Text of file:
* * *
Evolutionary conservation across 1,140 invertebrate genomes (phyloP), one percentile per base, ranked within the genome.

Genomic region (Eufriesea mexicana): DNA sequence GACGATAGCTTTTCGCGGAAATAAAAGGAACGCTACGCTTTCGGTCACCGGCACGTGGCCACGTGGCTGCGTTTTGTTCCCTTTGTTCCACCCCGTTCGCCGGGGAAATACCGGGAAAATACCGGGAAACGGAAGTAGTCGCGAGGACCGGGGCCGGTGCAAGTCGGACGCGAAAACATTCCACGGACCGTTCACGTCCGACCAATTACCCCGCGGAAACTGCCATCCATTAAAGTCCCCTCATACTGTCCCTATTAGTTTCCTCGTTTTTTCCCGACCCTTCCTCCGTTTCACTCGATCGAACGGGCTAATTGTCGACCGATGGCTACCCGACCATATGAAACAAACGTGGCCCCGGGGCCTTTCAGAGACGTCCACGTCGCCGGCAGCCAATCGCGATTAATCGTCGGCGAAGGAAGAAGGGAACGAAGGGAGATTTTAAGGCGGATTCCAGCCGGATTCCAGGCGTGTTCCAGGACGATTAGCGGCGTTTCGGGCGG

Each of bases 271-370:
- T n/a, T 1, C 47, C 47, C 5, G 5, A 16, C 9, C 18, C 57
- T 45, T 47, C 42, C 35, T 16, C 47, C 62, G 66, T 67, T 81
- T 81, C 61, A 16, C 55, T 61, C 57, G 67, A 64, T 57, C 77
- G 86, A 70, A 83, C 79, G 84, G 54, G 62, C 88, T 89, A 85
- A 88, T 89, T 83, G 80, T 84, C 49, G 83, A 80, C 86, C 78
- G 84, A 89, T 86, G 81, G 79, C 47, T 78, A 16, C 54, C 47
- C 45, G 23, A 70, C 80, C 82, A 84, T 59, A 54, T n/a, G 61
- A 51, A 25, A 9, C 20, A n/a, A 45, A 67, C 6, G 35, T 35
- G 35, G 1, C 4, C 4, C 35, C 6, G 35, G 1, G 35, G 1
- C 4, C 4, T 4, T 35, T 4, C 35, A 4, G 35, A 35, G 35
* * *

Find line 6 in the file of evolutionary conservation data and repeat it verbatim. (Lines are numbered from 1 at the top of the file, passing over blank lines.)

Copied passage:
- T 81, C 61, A 16, C 55, T 61, C 57, G 67, A 64, T 57, C 77